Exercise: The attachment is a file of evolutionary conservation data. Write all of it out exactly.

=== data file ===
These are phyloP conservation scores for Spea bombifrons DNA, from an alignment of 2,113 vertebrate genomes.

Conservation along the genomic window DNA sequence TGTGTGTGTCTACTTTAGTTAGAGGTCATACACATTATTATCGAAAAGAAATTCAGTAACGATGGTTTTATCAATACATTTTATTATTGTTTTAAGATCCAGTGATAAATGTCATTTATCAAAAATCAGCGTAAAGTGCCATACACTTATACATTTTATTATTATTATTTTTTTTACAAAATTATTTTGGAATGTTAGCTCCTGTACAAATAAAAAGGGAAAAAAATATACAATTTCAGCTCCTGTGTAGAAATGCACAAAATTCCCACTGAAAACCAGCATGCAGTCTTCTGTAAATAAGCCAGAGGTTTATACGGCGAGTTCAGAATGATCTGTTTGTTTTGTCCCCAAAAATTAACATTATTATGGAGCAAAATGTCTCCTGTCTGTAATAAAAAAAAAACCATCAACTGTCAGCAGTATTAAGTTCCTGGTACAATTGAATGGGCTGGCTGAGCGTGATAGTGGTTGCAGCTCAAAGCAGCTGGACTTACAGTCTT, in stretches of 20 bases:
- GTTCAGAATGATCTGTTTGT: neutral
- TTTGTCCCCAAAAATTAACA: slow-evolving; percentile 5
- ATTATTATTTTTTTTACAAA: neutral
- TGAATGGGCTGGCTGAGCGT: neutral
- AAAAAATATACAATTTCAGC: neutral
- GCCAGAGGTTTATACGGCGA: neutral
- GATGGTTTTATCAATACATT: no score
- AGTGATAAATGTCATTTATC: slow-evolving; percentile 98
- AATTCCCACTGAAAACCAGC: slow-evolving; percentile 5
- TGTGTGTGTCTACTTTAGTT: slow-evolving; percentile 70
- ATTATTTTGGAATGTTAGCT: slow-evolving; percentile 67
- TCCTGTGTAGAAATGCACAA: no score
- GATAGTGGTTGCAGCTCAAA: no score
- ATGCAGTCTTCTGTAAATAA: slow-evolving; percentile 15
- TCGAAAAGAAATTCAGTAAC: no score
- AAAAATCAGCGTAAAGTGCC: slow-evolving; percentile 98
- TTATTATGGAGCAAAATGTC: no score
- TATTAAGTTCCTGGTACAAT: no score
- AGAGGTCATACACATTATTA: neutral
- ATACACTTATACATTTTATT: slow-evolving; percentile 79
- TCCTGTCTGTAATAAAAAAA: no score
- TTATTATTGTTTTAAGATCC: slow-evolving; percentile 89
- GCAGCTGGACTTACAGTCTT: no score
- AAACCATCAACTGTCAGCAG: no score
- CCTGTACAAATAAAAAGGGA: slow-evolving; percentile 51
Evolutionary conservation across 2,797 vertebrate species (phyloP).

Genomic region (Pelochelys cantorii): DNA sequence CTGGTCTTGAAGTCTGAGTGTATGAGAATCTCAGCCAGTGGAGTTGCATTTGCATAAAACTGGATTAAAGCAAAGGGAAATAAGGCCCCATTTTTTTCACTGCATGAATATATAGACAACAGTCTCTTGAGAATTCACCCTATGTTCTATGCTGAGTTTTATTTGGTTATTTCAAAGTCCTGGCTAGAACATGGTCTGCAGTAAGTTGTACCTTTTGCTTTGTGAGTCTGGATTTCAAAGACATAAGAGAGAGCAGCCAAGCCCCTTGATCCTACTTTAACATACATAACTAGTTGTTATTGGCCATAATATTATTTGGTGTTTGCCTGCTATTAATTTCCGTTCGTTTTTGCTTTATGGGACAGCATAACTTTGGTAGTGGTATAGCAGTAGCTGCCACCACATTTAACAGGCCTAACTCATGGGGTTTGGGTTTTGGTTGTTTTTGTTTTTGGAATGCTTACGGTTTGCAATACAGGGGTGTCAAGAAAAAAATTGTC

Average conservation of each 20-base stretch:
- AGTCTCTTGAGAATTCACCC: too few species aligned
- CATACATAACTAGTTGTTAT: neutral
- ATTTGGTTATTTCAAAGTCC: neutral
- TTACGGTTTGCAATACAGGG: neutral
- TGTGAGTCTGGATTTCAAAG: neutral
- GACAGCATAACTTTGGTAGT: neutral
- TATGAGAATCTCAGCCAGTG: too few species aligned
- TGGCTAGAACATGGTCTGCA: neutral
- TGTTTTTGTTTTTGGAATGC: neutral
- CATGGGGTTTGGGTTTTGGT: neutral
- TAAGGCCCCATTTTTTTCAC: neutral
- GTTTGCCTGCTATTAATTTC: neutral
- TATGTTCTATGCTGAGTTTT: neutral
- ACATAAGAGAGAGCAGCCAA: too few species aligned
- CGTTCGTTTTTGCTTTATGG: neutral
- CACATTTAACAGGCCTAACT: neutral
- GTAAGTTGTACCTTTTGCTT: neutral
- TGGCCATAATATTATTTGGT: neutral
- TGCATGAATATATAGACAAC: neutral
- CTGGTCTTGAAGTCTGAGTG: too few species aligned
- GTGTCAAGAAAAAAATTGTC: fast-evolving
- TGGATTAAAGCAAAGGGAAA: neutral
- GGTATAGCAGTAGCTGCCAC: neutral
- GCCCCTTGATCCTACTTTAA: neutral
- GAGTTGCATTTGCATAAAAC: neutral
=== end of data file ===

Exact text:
These are phyloP conservation scores for Spea bombifrons DNA, from an alignment of 2,113 vertebrate genomes.

Conservation along the genomic window DNA sequence TGTGTGTGTCTACTTTAGTTAGAGGTCATACACATTATTATCGAAAAGAAATTCAGTAACGATGGTTTTATCAATACATTTTATTATTGTTTTAAGATCCAGTGATAAATGTCATTTATCAAAAATCAGCGTAAAGTGCCATACACTTATACATTTTATTATTATTATTTTTTTTACAAAATTATTTTGGAATGTTAGCTCCTGTACAAATAAAAAGGGAAAAAAATATACAATTTCAGCTCCTGTGTAGAAATGCACAAAATTCCCACTGAAAACCAGCATGCAGTCTTCTGTAAATAAGCCAGAGGTTTATACGGCGAGTTCAGAATGATCTGTTTGTTTTGTCCCCAAAAATTAACATTATTATGGAGCAAAATGTCTCCTGTCTGTAATAAAAAAAAAACCATCAACTGTCAGCAGTATTAAGTTCCTGGTACAATTGAATGGGCTGGCTGAGCGTGATAGTGGTTGCAGCTCAAAGCAGCTGGACTTACAGTCTT, in stretches of 20 bases:
- GTTCAGAATGATCTGTTTGT: neutral
- TTTGTCCCCAAAAATTAACA: slow-evolving; percentile 5
- ATTATTATTTTTTTTACAAA: neutral
- TGAATGGGCTGGCTGAGCGT: neutral
- AAAAAATATACAATTTCAGC: neutral
- GCCAGAGGTTTATACGGCGA: neutral
- GATGGTTTTATCAATACATT: no score
- AGTGATAAATGTCATTTATC: slow-evolving; percentile 98
- AATTCCCACTGAAAACCAGC: slow-evolving; percentile 5
- TGTGTGTGTCTACTTTAGTT: slow-evolving; percentile 70
- ATTATTTTGGAATGTTAGCT: slow-evolving; percentile 67
- TCCTGTGTAGAAATGCACAA: no score
- GATAGTGGTTGCAGCTCAAA: no score
- ATGCAGTCTTCTGTAAATAA: slow-evolving; percentile 15
- TCGAAAAGAAATTCAGTAAC: no score
- AAAAATCAGCGTAAAGTGCC: slow-evolving; percentile 98
- TTATTATGGAGCAAAATGTC: no score
- TATTAAGTTCCTGGTACAAT: no score
- AGAGGTCATACACATTATTA: neutral
- ATACACTTATACATTTTATT: slow-evolving; percentile 79
- TCCTGTCTGTAATAAAAAAA: no score
- TTATTATTGTTTTAAGATCC: slow-evolving; percentile 89
- GCAGCTGGACTTACAGTCTT: no score
- AAACCATCAACTGTCAGCAG: no score
- CCTGTACAAATAAAAAGGGA: slow-evolving; percentile 51
Evolutionary conservation across 2,797 vertebrate species (phyloP).

Genomic region (Pelochelys cantorii): DNA sequence CTGGTCTTGAAGTCTGAGTGTATGAGAATCTCAGCCAGTGGAGTTGCATTTGCATAAAACTGGATTAAAGCAAAGGGAAATAAGGCCCCATTTTTTTCACTGCATGAATATATAGACAACAGTCTCTTGAGAATTCACCCTATGTTCTATGCTGAGTTTTATTTGGTTATTTCAAAGTCCTGGCTAGAACATGGTCTGCAGTAAGTTGTACCTTTTGCTTTGTGAGTCTGGATTTCAAAGACATAAGAGAGAGCAGCCAAGCCCCTTGATCCTACTTTAACATACATAACTAGTTGTTATTGGCCATAATATTATTTGGTGTTTGCCTGCTATTAATTTCCGTTCGTTTTTGCTTTATGGGACAGCATAACTTTGGTAGTGGTATAGCAGTAGCTGCCACCACATTTAACAGGCCTAACTCATGGGGTTTGGGTTTTGGTTGTTTTTGTTTTTGGAATGCTTACGGTTTGCAATACAGGGGTGTCAAGAAAAAAATTGTC

Average conservation of each 20-base stretch:
- AGTCTCTTGAGAATTCACCC: too few species aligned
- CATACATAACTAGTTGTTAT: neutral
- ATTTGGTTATTTCAAAGTCC: neutral
- TTACGGTTTGCAATACAGGG: neutral
- TGTGAGTCTGGATTTCAAAG: neutral
- GACAGCATAACTTTGGTAGT: neutral
- TATGAGAATCTCAGCCAGTG: too few species aligned
- TGGCTAGAACATGGTCTGCA: neutral
- TGTTTTTGTTTTTGGAATGC: neutral
- CATGGGGTTTGGGTTTTGGT: neutral
- TAAGGCCCCATTTTTTTCAC: neutral
- GTTTGCCTGCTATTAATTTC: neutral
- TATGTTCTATGCTGAGTTTT: neutral
- ACATAAGAGAGAGCAGCCAA: too few species aligned
- CGTTCGTTTTTGCTTTATGG: neutral
- CACATTTAACAGGCCTAACT: neutral
- GTAAGTTGTACCTTTTGCTT: neutral
- TGGCCATAATATTATTTGGT: neutral
- TGCATGAATATATAGACAAC: neutral
- CTGGTCTTGAAGTCTGAGTG: too few species aligned
- GTGTCAAGAAAAAAATTGTC: fast-evolving
- TGGATTAAAGCAAAGGGAAA: neutral
- GGTATAGCAGTAGCTGCCAC: neutral
- GCCCCTTGATCCTACTTTAA: neutral
- GAGTTGCATTTGCATAAAAC: neutral